Any Finance and Accounting Professional has a set of primary concerns – optimizing expenditure, lowering costs and getting the maximum benefit for the expense made. Transformational Finance and Accounting solutions are the order of the day. With F&A solutions offered today, you can reduce overall cost, optimize the use of resources and technology for the company benefit, manage cash inflow and outflow in the best manner possible and also adhere to the necessary compliance while you do this.
Whether you need to streamline, optimize or transform your organizations Finance and Accounting function, you need access to world class processes and technology in the perfect blend to achieve this goal. Best F&A Outsourcing offers services methodology, not only help in identifying gaps in your current process, but also ensure a smooth and risk-free transformation. F&A Outsourcing must also consider best solution by using the well-defined operational metrics like productivity, turn-around-time and accuracy that keep you in control. You also have access to a 24/7 Helpdesk that makes certain that you have complete and comprehensive support.
This study gives you better insights into your processes that leverage Analytics and giving you a holistic yet deep view of the processes and fosters decision making. Moreover, it covers the best solutions of complete Procure to Pay (P2P), Order to Cash (O2C), and Record to Report (R2R) processes including solutions for Accounts Payable, Accounts Receivable and General Accounting.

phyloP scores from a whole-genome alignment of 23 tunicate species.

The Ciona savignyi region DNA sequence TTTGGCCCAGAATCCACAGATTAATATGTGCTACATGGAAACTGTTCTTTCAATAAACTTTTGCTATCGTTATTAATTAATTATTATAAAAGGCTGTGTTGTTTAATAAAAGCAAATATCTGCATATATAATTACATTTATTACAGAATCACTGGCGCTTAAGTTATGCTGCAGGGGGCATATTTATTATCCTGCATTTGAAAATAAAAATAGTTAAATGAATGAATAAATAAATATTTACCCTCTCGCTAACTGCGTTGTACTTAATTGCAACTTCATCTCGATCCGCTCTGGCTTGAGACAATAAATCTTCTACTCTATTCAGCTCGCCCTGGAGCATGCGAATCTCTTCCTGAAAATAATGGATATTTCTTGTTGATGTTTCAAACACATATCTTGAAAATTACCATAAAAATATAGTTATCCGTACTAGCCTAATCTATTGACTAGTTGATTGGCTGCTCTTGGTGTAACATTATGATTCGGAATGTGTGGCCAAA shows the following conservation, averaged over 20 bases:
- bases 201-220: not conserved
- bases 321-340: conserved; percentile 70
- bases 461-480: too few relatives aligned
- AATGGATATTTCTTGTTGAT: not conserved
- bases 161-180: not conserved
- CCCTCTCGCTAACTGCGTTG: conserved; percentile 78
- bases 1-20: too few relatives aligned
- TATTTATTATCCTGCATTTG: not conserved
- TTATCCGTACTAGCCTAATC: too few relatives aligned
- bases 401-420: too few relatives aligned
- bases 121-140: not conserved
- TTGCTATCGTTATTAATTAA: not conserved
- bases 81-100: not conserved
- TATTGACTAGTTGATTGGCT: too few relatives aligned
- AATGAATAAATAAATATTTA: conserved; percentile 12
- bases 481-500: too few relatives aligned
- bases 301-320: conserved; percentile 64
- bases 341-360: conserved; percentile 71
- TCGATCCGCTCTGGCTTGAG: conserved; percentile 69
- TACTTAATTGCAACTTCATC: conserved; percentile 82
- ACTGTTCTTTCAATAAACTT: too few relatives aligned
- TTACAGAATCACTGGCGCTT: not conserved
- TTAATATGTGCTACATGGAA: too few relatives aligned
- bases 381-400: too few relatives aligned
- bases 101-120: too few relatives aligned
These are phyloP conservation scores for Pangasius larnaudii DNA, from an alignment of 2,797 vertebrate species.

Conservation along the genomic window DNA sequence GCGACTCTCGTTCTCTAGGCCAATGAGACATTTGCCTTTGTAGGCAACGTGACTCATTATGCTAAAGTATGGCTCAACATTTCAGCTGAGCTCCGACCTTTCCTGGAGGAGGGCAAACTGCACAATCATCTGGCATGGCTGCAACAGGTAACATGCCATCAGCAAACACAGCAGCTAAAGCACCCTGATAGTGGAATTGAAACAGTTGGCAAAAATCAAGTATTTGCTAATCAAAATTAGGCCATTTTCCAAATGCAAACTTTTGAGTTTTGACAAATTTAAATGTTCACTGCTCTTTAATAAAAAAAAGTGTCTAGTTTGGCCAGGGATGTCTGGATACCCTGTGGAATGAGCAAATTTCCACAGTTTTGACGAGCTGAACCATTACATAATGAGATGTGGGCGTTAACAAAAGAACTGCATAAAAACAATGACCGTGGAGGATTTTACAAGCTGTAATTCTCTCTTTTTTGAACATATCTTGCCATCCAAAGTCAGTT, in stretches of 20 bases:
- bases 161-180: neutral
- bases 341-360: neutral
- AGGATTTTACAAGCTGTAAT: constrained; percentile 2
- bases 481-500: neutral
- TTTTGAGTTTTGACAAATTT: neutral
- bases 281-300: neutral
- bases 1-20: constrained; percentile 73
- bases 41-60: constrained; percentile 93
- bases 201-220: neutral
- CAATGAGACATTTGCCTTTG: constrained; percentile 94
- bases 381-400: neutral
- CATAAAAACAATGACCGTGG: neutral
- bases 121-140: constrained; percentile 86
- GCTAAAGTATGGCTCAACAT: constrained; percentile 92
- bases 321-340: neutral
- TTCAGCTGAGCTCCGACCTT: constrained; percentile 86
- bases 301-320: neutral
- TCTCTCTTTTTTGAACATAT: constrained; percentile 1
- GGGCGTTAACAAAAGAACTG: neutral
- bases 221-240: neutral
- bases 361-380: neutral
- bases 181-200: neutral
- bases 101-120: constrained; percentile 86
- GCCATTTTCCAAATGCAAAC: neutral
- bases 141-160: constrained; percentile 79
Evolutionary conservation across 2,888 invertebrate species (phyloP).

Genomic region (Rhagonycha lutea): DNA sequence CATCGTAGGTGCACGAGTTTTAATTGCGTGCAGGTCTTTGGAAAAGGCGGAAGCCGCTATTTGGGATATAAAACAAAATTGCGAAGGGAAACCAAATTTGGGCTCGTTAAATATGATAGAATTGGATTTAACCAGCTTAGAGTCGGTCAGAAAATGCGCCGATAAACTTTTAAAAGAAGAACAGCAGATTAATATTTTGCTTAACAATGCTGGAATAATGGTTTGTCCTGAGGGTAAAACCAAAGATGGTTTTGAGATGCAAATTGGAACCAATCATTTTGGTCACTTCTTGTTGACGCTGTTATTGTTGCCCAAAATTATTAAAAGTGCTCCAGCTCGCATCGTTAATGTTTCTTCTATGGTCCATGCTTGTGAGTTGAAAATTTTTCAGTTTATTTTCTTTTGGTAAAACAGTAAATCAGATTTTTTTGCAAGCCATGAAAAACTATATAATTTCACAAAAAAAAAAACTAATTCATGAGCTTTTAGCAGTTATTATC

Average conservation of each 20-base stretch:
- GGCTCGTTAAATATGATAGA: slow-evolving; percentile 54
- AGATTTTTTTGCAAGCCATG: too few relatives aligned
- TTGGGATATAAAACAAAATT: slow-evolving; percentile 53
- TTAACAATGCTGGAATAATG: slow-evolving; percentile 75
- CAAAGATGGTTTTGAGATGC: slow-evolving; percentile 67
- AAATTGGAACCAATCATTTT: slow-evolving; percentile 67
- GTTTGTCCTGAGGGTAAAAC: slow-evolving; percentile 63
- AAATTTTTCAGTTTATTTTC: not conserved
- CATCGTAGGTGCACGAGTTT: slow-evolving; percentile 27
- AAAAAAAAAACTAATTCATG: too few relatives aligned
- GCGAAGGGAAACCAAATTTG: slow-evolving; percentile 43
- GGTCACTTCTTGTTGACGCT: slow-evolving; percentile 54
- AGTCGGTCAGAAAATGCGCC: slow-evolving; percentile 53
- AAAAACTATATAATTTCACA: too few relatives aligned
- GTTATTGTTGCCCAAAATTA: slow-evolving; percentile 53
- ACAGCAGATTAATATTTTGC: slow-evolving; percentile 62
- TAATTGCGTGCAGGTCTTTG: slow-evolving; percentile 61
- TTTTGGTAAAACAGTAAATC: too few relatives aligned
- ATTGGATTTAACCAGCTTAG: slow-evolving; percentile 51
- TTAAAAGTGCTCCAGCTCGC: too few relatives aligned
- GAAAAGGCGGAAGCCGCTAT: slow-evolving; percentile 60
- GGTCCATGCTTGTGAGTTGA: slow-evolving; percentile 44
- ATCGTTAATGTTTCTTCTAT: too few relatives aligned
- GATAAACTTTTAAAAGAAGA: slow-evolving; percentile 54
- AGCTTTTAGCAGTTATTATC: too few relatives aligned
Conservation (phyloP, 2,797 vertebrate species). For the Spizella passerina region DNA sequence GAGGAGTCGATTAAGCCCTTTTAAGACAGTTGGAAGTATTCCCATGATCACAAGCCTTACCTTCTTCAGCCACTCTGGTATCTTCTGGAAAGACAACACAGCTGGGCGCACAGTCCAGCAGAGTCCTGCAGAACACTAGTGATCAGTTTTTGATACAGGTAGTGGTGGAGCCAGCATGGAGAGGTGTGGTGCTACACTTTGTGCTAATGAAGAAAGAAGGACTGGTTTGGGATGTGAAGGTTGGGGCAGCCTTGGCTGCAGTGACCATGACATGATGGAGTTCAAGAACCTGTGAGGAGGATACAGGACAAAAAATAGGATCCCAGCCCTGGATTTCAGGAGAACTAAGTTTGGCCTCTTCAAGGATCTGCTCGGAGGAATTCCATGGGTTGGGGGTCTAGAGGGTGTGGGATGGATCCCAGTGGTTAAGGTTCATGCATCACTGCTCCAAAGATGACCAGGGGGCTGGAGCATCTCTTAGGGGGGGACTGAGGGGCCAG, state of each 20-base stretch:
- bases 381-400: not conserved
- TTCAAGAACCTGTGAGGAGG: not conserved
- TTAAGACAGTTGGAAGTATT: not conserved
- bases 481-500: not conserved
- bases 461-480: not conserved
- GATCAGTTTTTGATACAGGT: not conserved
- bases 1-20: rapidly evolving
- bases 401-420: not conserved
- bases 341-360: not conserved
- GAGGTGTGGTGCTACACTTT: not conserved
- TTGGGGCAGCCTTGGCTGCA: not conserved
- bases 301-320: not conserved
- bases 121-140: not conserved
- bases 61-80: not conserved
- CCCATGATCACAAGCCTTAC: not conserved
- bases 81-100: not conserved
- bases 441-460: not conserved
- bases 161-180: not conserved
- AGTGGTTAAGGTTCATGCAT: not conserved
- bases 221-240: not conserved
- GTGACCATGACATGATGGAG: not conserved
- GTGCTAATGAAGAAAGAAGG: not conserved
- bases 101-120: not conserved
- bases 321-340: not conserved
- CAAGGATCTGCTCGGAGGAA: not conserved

II. Facts of the Case
Procure to Pay
Procure-to-pay processes involve all stages of a business’ transactions and are integral to overall enterprise efficiency. Organizations face a number of challenges with these processes that can affect profitability, compliance, and efficiency, including profit recovery, process automation, and process optimization.
Business processes most vulnerable to fraud, waste and errors
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Furthermore, the 2012 Global Fraud Study conducted by the Association of Certified Fraud Examiners (ACFE) found that 24.9 percent of reported occupational fraud cases were due to employees causing their employers to issue payments by submitting invoices for fictitious goods or services, inflated invoices, or invoices for personal purchases, with a median loss of $100,000.
And the risks aren’t just limited to fraud. When companies, don’t have enough visibility into their procure-to-pay controls and processes, they can incur unexpected or invalid expenses. The global edition of the 2012 Governance of Enterprise IT (GEIT) Survey, conducted by the Information Systems Audit and Control Association (ISACA), revealed that 47 percent of enterprises have incurred an unexpected cost due to an IT-related problem or incident in the last year.
Order to Cash
The order to cash cycle is the financial lifeblood of any organization. Not only does it determine how quickly an order from a customer is translated into cash in the bank, it also determines the customer experience and perception of the service provider. This is further compounded by challenges such a price pressures, cost pressures, increasing stakeholder value that are often seem contradictory in nature. All these aspects make it imperative for an organization to focus on having a best-in-class Order-to-Cash Cycle.